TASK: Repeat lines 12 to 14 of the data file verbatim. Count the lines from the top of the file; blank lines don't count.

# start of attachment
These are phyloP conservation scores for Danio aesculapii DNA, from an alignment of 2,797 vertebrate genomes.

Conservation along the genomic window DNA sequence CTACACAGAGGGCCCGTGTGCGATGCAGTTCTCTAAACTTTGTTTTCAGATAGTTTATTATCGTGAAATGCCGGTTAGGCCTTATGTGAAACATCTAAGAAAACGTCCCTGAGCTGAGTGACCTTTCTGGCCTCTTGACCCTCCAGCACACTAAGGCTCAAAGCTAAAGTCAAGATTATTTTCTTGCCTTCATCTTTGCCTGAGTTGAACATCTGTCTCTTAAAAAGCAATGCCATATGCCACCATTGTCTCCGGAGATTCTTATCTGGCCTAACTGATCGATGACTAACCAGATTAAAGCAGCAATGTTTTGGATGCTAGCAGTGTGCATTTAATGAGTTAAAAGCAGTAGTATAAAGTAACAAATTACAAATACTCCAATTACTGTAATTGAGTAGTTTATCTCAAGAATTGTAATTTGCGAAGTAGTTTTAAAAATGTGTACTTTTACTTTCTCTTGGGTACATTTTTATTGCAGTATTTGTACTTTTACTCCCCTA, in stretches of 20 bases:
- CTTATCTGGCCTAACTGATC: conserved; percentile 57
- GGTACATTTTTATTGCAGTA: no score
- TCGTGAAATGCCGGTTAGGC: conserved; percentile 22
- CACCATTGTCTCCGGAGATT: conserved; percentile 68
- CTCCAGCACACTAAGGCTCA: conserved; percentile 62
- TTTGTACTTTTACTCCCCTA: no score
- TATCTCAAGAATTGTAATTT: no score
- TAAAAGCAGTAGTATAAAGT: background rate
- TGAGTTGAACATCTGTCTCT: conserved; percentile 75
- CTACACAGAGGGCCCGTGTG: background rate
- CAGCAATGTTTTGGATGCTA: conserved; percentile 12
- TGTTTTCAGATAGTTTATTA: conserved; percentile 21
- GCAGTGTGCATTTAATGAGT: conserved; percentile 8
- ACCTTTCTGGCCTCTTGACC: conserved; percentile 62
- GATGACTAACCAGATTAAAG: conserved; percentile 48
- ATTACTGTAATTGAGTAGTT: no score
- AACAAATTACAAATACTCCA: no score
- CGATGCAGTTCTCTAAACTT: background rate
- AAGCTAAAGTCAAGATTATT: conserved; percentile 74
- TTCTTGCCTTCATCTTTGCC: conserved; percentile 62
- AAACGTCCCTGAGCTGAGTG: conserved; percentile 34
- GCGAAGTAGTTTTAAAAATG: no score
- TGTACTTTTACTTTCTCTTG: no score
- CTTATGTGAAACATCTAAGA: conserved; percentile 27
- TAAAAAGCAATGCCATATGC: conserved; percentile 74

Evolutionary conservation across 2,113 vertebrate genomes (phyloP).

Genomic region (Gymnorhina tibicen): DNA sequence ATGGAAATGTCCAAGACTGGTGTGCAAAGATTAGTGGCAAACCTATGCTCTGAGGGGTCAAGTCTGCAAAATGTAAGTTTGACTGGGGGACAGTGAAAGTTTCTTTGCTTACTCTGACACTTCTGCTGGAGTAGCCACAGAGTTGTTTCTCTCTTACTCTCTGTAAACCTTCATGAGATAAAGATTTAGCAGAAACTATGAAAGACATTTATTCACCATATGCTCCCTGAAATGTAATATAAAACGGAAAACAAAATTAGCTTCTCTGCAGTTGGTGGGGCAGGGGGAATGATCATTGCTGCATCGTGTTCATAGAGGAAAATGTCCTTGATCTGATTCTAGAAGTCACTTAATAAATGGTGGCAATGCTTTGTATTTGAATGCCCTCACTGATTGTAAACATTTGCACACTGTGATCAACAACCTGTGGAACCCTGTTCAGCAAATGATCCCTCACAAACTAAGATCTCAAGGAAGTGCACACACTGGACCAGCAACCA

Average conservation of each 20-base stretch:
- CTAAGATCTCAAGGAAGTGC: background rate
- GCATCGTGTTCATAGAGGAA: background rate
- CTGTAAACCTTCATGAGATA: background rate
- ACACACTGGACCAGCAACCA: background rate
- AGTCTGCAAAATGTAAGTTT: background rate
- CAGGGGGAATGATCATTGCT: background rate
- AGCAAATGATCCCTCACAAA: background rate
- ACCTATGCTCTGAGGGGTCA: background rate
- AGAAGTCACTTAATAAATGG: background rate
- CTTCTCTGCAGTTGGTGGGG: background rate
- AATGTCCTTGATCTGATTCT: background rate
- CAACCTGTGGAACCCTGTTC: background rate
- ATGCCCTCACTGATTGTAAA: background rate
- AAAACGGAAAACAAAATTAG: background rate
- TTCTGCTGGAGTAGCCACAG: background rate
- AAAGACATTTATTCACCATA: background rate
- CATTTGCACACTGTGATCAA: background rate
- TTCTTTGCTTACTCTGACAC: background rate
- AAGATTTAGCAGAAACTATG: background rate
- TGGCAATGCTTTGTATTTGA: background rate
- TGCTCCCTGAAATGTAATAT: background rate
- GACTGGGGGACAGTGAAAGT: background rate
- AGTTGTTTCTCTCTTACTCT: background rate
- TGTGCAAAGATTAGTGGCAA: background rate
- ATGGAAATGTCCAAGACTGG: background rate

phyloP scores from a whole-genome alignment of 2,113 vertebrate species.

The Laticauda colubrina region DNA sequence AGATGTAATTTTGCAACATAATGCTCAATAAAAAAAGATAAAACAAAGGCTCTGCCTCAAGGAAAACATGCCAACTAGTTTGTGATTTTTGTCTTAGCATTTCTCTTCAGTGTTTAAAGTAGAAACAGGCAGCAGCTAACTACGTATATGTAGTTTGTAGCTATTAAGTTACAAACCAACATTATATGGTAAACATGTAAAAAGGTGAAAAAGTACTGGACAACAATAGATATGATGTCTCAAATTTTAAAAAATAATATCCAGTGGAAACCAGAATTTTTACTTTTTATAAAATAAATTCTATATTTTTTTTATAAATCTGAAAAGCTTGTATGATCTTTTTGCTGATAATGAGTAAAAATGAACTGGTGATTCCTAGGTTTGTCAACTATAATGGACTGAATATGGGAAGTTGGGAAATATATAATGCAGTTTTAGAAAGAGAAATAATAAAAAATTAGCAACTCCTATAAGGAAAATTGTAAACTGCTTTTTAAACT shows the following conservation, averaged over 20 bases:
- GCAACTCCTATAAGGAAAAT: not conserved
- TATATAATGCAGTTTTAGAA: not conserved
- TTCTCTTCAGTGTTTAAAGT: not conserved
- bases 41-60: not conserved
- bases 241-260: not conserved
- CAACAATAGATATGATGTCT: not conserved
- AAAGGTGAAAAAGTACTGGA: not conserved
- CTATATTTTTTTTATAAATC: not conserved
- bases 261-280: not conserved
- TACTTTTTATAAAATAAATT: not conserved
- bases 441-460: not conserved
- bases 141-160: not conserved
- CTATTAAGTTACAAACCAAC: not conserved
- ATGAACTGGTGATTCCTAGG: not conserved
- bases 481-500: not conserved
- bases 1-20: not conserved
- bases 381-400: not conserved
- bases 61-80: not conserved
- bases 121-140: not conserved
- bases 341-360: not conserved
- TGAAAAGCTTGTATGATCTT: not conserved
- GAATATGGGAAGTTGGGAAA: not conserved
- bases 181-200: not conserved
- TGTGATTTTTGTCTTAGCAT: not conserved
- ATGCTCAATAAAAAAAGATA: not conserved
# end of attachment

- CTACACAGAGGGCCCGTGTG: background rate
- CAGCAATGTTTTGGATGCTA: conserved; percentile 12
- TGTTTTCAGATAGTTTATTA: conserved; percentile 21